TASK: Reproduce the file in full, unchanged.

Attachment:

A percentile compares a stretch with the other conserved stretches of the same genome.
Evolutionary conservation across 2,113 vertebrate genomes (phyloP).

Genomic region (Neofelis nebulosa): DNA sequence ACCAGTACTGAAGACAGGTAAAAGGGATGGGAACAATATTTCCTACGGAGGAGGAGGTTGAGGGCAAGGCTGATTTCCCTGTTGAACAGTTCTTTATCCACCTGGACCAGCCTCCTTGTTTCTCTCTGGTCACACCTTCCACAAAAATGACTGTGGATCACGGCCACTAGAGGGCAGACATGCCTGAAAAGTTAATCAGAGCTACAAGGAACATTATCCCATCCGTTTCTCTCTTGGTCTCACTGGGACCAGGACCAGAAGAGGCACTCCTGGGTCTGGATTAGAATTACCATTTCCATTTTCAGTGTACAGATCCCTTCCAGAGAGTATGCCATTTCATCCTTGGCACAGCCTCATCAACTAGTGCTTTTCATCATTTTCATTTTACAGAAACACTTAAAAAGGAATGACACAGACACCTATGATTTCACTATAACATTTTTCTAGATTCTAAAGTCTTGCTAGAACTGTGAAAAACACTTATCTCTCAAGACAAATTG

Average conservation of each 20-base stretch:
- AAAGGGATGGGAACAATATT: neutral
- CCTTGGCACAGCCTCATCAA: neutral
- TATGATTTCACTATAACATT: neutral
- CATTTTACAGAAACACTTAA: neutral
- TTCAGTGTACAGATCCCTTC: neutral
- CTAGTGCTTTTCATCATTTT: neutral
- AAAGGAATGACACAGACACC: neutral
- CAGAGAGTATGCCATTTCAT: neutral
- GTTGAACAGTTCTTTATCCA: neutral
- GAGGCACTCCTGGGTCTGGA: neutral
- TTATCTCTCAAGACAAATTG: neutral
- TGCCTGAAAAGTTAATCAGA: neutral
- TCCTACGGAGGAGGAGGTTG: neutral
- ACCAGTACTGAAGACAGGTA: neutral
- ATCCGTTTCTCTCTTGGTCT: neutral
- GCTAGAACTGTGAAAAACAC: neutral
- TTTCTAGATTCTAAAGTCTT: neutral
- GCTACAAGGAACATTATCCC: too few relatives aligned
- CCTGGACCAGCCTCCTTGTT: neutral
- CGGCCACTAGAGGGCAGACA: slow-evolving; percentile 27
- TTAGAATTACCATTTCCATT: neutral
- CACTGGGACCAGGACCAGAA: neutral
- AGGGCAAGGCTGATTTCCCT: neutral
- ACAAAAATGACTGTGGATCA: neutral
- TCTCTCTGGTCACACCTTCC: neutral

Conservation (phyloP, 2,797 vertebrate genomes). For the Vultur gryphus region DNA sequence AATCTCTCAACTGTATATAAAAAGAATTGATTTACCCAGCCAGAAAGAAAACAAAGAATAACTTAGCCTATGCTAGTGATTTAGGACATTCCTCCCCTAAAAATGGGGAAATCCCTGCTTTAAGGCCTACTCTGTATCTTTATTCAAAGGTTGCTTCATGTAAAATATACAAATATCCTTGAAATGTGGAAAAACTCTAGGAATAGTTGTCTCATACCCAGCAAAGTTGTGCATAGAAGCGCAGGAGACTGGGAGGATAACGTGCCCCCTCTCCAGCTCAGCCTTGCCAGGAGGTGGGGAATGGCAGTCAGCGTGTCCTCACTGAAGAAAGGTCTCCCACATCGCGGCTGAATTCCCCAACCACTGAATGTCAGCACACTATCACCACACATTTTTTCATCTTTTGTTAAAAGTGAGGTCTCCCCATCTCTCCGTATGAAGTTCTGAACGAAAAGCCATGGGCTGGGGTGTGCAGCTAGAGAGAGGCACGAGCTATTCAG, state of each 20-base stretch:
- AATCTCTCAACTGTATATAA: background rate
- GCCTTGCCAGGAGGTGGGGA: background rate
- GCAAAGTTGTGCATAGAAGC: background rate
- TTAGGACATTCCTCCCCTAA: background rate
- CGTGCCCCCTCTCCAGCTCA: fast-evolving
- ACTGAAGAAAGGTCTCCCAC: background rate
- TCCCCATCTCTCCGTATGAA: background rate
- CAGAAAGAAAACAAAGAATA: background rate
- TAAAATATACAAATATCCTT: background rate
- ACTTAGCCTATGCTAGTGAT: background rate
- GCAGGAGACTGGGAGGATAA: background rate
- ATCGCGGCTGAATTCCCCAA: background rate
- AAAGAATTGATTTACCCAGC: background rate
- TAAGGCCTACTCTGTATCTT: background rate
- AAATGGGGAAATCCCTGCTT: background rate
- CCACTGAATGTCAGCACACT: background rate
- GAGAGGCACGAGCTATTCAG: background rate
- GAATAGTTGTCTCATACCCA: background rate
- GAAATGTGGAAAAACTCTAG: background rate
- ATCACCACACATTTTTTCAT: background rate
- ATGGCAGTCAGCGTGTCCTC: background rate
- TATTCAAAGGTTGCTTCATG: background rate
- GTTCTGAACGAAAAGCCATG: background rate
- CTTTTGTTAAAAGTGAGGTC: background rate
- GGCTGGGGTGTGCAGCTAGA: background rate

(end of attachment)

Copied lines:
A percentile compares a stretch with the other conserved stretches of the same genome.
Evolutionary conservation across 2,113 vertebrate genomes (phyloP).

Genomic region (Neofelis nebulosa): DNA sequence ACCAGTACTGAAGACAGGTAAAAGGGATGGGAACAATATTTCCTACGGAGGAGGAGGTTGAGGGCAAGGCTGATTTCCCTGTTGAACAGTTCTTTATCCACCTGGACCAGCCTCCTTGTTTCTCTCTGGTCACACCTTCCACAAAAATGACTGTGGATCACGGCCACTAGAGGGCAGACATGCCTGAAAAGTTAATCAGAGCTACAAGGAACATTATCCCATCCGTTTCTCTCTTGGTCTCACTGGGACCAGGACCAGAAGAGGCACTCCTGGGTCTGGATTAGAATTACCATTTCCATTTTCAGTGTACAGATCCCTTCCAGAGAGTATGCCATTTCATCCTTGGCACAGCCTCATCAACTAGTGCTTTTCATCATTTTCATTTTACAGAAACACTTAAAAAGGAATGACACAGACACCTATGATTTCACTATAACATTTTTCTAGATTCTAAAGTCTTGCTAGAACTGTGAAAAACACTTATCTCTCAAGACAAATTG

Average conservation of each 20-base stretch:
- AAAGGGATGGGAACAATATT: neutral
- CCTTGGCACAGCCTCATCAA: neutral
- TATGATTTCACTATAACATT: neutral
- CATTTTACAGAAACACTTAA: neutral
- TTCAGTGTACAGATCCCTTC: neutral
- CTAGTGCTTTTCATCATTTT: neutral
- AAAGGAATGACACAGACACC: neutral
- CAGAGAGTATGCCATTTCAT: neutral
- GTTGAACAGTTCTTTATCCA: neutral
- GAGGCACTCCTGGGTCTGGA: neutral
- TTATCTCTCAAGACAAATTG: neutral
- TGCCTGAAAAGTTAATCAGA: neutral
- TCCTACGGAGGAGGAGGTTG: neutral
- ACCAGTACTGAAGACAGGTA: neutral
- ATCCGTTTCTCTCTTGGTCT: neutral
- GCTAGAACTGTGAAAAACAC: neutral
- TTTCTAGATTCTAAAGTCTT: neutral
- GCTACAAGGAACATTATCCC: too few relatives aligned
- CCTGGACCAGCCTCCTTGTT: neutral
- CGGCCACTAGAGGGCAGACA: slow-evolving; percentile 27
- TTAGAATTACCATTTCCATT: neutral
- CACTGGGACCAGGACCAGAA: neutral
- AGGGCAAGGCTGATTTCCCT: neutral
- ACAAAAATGACTGTGGATCA: neutral
- TCTCTCTGGTCACACCTTCC: neutral

Conservation (phyloP, 2,797 vertebrate genomes). For the Vultur gryphus region DNA sequence AATCTCTCAACTGTATATAAAAAGAATTGATTTACCCAGCCAGAAAGAAAACAAAGAATAACTTAGCCTATGCTAGTGATTTAGGACATTCCTCCCCTAAAAATGGGGAAATCCCTGCTTTAAGGCCTACTCTGTATCTTTATTCAAAGGTTGCTTCATGTAAAATATACAAATATCCTTGAAATGTGGAAAAACTCTAGGAATAGTTGTCTCATACCCAGCAAAGTTGTGCATAGAAGCGCAGGAGACTGGGAGGATAACGTGCCCCCTCTCCAGCTCAGCCTTGCCAGGAGGTGGGGAATGGCAGTCAGCGTGTCCTCACTGAAGAAAGGTCTCCCACATCGCGGCTGAATTCCCCAACCACTGAATGTCAGCACACTATCACCACACATTTTTTCATCTTTTGTTAAAAGTGAGGTCTCCCCATCTCTCCGTATGAAGTTCTGAACGAAAAGCCATGGGCTGGGGTGTGCAGCTAGAGAGAGGCACGAGCTATTCAG, state of each 20-base stretch:
- AATCTCTCAACTGTATATAA: background rate
- GCCTTGCCAGGAGGTGGGGA: background rate
- GCAAAGTTGTGCATAGAAGC: background rate
- TTAGGACATTCCTCCCCTAA: background rate
- CGTGCCCCCTCTCCAGCTCA: fast-evolving
- ACTGAAGAAAGGTCTCCCAC: background rate
- TCCCCATCTCTCCGTATGAA: background rate
- CAGAAAGAAAACAAAGAATA: background rate
- TAAAATATACAAATATCCTT: background rate
- ACTTAGCCTATGCTAGTGAT: background rate
- GCAGGAGACTGGGAGGATAA: background rate
- ATCGCGGCTGAATTCCCCAA: background rate
- AAAGAATTGATTTACCCAGC: background rate
- TAAGGCCTACTCTGTATCTT: background rate
- AAATGGGGAAATCCCTGCTT: background rate
- CCACTGAATGTCAGCACACT: background rate
- GAGAGGCACGAGCTATTCAG: background rate
- GAATAGTTGTCTCATACCCA: background rate
- GAAATGTGGAAAAACTCTAG: background rate
- ATCACCACACATTTTTTCAT: background rate
- ATGGCAGTCAGCGTGTCCTC: background rate
- TATTCAAAGGTTGCTTCATG: background rate
- GTTCTGAACGAAAAGCCATG: background rate
- CTTTTGTTAAAAGTGAGGTC: background rate
- GGCTGGGGTGTGCAGCTAGA: background rate